Contributing Monkie G Living Staff Monkies
Published on February 22, 2008
I’m surprised how many V-8 engines I see driving around the city looking for any opportunity to speed up. You’d think they’d be the minority, a relic. Or even outlawed altogether. As GM, Ford, and Chrysler promote smaller engines and alternative fuel vehicles to comply with the 35 mpg legislation, you’d think fans of muscle cars and the V8 engine would be worried.
But as far as I can tell, this new legislation doesn’t mean that every car rolling off the assembly line in years to come must achieve 35 mpg. Automakers simply have to reduce the average fuel economy of their entire fleets. It’s a fleet average. Therefore, those who (for whatever reason) feel they really need a more powerful engine will still be able to have it.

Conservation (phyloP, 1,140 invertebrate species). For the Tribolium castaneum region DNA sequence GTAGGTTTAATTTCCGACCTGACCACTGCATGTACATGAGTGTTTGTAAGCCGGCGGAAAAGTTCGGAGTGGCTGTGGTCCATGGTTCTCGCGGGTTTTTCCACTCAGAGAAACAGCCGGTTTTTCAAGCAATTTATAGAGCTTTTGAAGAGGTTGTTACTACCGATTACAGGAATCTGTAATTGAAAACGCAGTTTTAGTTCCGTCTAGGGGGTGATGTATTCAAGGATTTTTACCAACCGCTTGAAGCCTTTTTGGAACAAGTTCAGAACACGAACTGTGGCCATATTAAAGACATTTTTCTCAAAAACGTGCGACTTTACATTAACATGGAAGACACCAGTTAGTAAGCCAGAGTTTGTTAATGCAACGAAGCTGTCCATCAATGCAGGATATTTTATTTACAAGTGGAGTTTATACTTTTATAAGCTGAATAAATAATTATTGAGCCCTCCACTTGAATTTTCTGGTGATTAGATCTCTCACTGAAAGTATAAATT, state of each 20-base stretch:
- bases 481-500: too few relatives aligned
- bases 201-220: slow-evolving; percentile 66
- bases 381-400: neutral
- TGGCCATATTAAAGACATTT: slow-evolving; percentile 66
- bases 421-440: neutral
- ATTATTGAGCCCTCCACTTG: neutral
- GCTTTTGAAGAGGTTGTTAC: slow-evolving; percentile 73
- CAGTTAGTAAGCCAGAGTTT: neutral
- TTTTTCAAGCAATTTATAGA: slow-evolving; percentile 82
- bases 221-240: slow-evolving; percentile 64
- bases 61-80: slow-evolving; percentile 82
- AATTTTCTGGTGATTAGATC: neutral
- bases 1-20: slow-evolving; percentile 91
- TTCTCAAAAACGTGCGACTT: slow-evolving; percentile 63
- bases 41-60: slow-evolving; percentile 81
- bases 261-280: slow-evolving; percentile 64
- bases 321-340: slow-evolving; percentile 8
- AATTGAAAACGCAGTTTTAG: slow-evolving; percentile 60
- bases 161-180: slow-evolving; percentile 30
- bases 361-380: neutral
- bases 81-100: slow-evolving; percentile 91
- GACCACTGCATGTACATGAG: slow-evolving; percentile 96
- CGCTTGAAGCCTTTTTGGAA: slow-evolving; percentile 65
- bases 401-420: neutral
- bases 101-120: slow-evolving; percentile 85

Okay, we’re likely to see less of the V-8 and more of the V-6. We may even see sports cars being produced more responsibly, but those who still want power won’t have a hard time finding it on a car lot.
With the 35 mpg legislation going into place, auto companies are being very gently persuaded to come up with better options for concerned consumers. Of course, this is in their best interest — and as far as I can see, it doesn’t hurt the environment either.
In order to continue making big bucks, car companies will have to cater to those who want to save money and resources and make a difference. But what about those consumers who view mighty vehicles as status symbols and/or like to drive hard? There’s no way car companies are cutting these folks out, and nobody is making them. Yet.
Maybe we need a 35 mile per HOUR legislation to make a real difference…